And finally, investors tell us time after time that the deciding factor for their investment in Scotland is the quality and integrated nature of support that is available to them from the public sector.

While grants and financial assistance are one part of this, it is the level of aftercare and support available which investors tell us they find most valuable.

Our teams are fully integrated with Scottish Enterprise and Highlands & Islands Enterprise and work closely with other Team Scotland partners.

That means we can work with investors to really understand their business and provide them with strategic advice, support and assistance to help them expand further in Scotland.

The fact that almost half of all FDI projects to Scotland included within the Ernst & Young report were follow on investment from investors already based here is testament to this. I believe that is what sets us apart from other UK regions.

There is no room for complacency and we need to step up our efforts to attract investment from new and emerging economies…

Of course, the report also highlights that there is no room for complacency and we need to step up our efforts to attract investment from new and emerging economies such as India and China.

Given the increasing competitive marketplace for inward investment, this is something we’re acutely aware of and we continue to increase our resources in new and emerging markets so we can respond to global opportunities.

This has seen us open six new offices in key locations over the past 12 months – including Hyderabad, Calgary, Shenzhen and Rio de Janeiro – and we’ll soon be establishing a presence in West Africa. This will ensure that we continue to punch above our weight in attracting new jobs and investment for Scotland as well as increasing trade opportunities in these important markets.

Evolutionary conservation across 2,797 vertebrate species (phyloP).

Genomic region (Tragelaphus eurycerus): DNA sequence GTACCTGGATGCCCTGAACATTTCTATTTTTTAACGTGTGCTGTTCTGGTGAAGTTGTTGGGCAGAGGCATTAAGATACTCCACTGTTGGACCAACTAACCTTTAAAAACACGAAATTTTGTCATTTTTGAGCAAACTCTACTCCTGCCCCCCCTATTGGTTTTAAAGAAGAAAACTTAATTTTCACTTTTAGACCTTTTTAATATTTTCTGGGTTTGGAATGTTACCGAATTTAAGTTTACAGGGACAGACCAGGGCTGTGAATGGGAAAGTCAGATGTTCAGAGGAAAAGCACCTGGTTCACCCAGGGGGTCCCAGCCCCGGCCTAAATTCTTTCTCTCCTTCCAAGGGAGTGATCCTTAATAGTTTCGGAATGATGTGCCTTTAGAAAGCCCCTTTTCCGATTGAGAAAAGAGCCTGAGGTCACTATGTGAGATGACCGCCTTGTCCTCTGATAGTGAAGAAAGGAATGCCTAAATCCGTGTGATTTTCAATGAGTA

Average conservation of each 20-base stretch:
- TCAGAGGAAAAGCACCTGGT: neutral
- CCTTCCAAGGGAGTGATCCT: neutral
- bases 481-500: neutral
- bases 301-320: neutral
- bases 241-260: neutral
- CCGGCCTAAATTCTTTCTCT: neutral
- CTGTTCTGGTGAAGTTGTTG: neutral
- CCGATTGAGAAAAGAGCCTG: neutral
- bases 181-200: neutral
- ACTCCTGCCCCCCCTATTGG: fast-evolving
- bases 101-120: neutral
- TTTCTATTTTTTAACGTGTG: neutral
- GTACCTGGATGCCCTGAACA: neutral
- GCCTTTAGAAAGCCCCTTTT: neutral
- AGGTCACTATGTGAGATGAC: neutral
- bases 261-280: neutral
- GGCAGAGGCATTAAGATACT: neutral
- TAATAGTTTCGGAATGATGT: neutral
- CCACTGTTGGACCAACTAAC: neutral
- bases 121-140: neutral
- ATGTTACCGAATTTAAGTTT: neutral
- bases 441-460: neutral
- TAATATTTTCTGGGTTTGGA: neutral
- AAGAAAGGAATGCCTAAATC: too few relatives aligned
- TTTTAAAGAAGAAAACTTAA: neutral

Already we’re beginning to see the positive impact from this with our own figures showing investment from Asia has doubled over the past year and I’m confident that we’ll be able to maintain this trend long into the future.

Raising the bar from G&T to Asian Dog

It was always Dog’s ambition to grow beyond our geographic boundaries, and when we started the business over 12 years ago, it was perhaps not the top priority but at least a point on the horizon.

Gerry McCusker, MD, Dog Digital

Gerry McCusker, MD, Dog Digital

Traditionally the communications industry has been fairly parochial in nature. Many of the older agencies concentrate on the domestic market in Scotland, and did not venture across the border. Over the last few years that has changed with the advent of digital communications and, possibly, better access to the foreign market.

Dog has had various pieces of success, winning business in Toronto, Geneva and London, and also working with Scottish businesses exporting to a foreign market.

However around two and a half years ago, after the current team had just bought out one of the former directors and shareholders, we embarked on a strategy workshop through Scottish Enterprise (SE) and Scottish Development International (SDI). This was the catalyst that allowed the team to begin to work out how we could realise our international ambitions.

It’s the classic situation where we were so concerned with the day to day running of the business that we couldn’t work on the strategy and overall direction.